A Singaporean businessman with $14 million in known assets has four weeks to cough up $7.5 million, which he owes his former wife as her share of their matrimonial assets and maintenance, failing which he will have to spend eight months in jail.
Zheng Zhuan Yao, 53, who breached various court orders relating to his divorce over 1 1/2 years, was yesterday handed what is believed to be the stiffest punishment for disobeying court orders.
In sentencing him, the Court of Appeal said his conduct exceeded the gravity of those in two separate precedent cases of contempt of court, in which sentences of six months' jail were imposed.
"What strikes us here is that the respondent's actions are characterised by a continuity in his acts of defiance," said Chief Justice Sundaresh Menon, as he delivered the decision of the three-judge court.
He noted how Zheng had parked his assets with his family members and effectively forced his ex-wife out of the matrimonial home, a Stevens Court apartment, which was sold by the bank when he defaulted on mortgage payments.
His actions were "directed at denying the wife her fair share of the matrimonial assets" .
When the case first came before the court in July, Chief Justice Menon had said that was "one of the most egregious cases" of refusal to abide by court orders in a divorce that warranted substantial jail time.
Zheng, formerly known as Tay Chuan Yao, is the son of Indonesian tycoon Tay Jui Chuan, also known as Tay Juhana, whose Sambu Group makes coconut products.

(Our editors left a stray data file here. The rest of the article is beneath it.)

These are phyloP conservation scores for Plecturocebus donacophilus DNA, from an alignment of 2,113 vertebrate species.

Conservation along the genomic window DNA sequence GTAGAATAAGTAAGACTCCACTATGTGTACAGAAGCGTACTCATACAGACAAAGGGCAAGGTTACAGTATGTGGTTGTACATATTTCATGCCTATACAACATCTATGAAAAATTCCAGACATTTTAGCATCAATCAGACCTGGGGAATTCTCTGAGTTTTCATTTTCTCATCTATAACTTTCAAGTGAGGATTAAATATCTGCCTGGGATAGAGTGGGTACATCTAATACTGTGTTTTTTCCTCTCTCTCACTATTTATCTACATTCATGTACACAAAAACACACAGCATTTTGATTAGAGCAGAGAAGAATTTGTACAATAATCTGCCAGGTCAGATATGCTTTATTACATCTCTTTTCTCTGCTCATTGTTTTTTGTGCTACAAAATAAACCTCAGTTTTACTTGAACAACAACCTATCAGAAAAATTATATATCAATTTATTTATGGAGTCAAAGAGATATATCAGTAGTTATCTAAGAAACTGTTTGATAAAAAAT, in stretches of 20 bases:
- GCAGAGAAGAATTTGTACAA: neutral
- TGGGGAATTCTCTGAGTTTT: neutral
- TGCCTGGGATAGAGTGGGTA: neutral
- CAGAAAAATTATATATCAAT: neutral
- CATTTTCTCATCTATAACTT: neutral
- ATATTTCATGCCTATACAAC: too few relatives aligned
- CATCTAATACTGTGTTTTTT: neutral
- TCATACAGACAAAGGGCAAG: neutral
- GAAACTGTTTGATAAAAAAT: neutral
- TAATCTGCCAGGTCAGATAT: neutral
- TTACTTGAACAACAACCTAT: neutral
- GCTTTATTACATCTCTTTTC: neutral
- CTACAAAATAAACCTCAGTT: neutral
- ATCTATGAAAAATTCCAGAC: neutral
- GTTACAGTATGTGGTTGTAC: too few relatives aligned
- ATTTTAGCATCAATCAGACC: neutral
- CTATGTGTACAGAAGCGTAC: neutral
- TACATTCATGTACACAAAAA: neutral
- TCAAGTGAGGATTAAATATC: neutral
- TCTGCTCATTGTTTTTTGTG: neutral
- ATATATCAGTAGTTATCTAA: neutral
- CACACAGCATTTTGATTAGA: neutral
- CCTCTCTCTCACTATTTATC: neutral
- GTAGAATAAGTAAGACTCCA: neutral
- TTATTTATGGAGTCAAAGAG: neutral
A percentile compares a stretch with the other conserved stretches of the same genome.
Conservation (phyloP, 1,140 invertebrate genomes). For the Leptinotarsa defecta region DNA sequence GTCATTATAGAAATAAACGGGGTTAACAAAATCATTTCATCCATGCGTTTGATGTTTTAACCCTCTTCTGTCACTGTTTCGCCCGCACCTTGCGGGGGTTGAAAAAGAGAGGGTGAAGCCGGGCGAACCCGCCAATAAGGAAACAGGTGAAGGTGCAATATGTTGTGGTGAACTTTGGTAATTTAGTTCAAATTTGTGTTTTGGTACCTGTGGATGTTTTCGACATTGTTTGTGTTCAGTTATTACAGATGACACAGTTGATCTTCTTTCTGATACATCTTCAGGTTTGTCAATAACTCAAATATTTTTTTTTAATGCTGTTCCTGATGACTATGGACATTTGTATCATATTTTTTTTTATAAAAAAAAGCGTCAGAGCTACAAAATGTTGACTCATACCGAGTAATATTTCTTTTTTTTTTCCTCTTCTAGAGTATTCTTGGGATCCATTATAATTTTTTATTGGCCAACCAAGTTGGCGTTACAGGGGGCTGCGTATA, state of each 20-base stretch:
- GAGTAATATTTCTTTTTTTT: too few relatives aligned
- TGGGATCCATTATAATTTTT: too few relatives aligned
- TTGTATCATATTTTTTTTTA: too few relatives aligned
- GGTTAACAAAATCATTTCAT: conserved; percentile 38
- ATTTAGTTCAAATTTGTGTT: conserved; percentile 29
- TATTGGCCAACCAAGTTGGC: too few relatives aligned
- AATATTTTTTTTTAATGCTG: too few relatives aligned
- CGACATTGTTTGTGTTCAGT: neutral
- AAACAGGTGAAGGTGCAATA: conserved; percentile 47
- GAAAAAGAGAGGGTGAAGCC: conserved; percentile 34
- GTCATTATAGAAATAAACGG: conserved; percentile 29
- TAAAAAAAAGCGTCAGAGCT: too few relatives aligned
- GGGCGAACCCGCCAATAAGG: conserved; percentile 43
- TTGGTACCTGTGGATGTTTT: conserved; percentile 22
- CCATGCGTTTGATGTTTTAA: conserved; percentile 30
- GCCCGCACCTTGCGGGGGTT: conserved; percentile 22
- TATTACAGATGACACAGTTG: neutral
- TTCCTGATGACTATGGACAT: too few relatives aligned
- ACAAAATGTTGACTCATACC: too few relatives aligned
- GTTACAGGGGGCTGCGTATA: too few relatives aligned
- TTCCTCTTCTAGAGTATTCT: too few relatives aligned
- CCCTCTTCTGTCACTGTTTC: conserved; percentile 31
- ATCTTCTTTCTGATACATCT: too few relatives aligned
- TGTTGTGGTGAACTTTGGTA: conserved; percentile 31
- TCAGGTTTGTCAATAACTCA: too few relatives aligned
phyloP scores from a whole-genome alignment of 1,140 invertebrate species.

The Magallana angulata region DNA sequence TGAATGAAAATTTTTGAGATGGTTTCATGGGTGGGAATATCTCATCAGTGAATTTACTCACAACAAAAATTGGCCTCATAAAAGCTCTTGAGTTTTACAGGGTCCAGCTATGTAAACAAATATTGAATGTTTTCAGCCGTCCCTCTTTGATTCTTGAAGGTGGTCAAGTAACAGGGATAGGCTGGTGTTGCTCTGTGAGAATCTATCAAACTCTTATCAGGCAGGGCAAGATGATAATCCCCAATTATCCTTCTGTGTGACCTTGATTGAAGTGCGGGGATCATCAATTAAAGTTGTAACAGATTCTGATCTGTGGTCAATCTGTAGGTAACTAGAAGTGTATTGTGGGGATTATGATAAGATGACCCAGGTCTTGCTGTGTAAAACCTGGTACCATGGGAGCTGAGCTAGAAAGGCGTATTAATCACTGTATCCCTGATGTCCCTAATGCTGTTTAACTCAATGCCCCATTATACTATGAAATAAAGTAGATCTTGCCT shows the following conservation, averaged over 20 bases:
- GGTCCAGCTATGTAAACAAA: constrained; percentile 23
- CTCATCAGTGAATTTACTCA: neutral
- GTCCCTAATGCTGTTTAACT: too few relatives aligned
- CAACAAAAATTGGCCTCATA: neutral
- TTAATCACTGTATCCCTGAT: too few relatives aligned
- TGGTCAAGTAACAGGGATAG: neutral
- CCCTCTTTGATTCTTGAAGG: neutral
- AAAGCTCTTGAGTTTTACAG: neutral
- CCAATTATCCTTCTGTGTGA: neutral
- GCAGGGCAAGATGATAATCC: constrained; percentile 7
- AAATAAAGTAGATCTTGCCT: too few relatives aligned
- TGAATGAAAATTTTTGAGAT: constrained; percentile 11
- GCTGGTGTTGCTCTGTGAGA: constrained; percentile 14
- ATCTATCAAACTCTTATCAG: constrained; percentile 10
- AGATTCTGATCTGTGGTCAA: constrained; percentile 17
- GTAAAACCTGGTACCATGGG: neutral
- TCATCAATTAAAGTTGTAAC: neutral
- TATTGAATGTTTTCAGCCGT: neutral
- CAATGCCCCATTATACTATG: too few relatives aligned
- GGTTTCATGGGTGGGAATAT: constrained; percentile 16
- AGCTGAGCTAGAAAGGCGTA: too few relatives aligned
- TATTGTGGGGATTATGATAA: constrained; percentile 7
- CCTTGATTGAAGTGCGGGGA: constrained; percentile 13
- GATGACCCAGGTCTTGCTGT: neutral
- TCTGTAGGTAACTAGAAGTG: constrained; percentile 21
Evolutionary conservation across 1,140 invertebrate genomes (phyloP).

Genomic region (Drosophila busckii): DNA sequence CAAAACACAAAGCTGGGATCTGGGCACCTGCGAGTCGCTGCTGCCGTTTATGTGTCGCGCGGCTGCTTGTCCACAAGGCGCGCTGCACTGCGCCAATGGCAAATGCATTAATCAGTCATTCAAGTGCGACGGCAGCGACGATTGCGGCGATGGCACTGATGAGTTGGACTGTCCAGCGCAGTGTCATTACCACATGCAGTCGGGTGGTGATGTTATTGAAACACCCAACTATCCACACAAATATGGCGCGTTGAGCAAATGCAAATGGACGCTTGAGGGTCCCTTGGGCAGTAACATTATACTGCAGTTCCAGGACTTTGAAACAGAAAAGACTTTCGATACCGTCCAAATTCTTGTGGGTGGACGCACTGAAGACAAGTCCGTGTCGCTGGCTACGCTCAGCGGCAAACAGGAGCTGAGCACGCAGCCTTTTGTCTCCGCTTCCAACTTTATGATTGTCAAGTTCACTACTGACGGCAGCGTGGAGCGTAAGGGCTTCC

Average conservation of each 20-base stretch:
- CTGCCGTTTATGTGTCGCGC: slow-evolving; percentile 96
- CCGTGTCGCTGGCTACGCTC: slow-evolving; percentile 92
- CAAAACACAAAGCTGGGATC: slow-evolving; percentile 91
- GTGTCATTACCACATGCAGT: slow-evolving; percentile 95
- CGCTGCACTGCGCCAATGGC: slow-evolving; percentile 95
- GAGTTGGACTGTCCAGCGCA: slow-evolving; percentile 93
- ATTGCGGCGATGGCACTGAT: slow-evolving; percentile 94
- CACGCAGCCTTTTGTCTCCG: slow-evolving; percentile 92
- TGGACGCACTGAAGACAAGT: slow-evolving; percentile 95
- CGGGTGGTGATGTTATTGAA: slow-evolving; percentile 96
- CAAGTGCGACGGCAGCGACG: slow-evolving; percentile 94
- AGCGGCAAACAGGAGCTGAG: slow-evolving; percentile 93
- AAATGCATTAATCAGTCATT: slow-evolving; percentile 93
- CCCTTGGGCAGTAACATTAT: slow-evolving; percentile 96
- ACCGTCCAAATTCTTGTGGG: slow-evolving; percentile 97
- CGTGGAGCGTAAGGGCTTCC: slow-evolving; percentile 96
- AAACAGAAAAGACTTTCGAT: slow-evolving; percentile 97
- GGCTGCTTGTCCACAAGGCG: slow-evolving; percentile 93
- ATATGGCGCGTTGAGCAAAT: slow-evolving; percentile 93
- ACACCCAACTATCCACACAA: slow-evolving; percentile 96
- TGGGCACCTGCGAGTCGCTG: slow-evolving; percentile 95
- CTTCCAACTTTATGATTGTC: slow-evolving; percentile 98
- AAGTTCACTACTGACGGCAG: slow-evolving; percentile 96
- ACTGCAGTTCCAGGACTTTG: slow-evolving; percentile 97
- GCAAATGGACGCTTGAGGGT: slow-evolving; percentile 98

He ended his 27-year-old marriage to Madam Mok Kah Hong, 52, in 2010. They have a son in his 20s. Zheng has two other children with his mistress.
He was ordered to pay $1.15 million in maintenance and $7.05 million for her share of matrimonial assets, including the $4.25 million Stevens Court apartment.
He was ordered to pay the mortgage on the apartment and transfer the property, debt-free, to his wife.
But he flouted the order and the bank sold the flat for $3.5 million, of which Madam Mok received only $650,000 as the bulk was used to pay his other debts.
She started contempt of court proceedings against him for his repeated breaches of court orders, to force him to comply.
Yesterday, her lawyer Bernice Loo argued that Zheng, who still owes her client $7.5 million, should be jailed until he pays up.
She argued that he had no remorse about being in contempt and had been given ample opportunity to comply with the orders.
Zheng's lawyer R.S. Bajwa said his client did not have the money to pay.
He said Zheng has not been able to sell his $1.8 million property in Indonesia. There have also been no takers to buy his shares in various family companies.
In the end, while the appeal court - which also comprised Judge of Appeal Andrew Phang and Justice Steven Chong - imposed eight months' jail on Zheng, it gave him a final chance by suspending the sentence for four weeks, to enable him to take steps to comply.
This article was first published on Sept 11, 2015.
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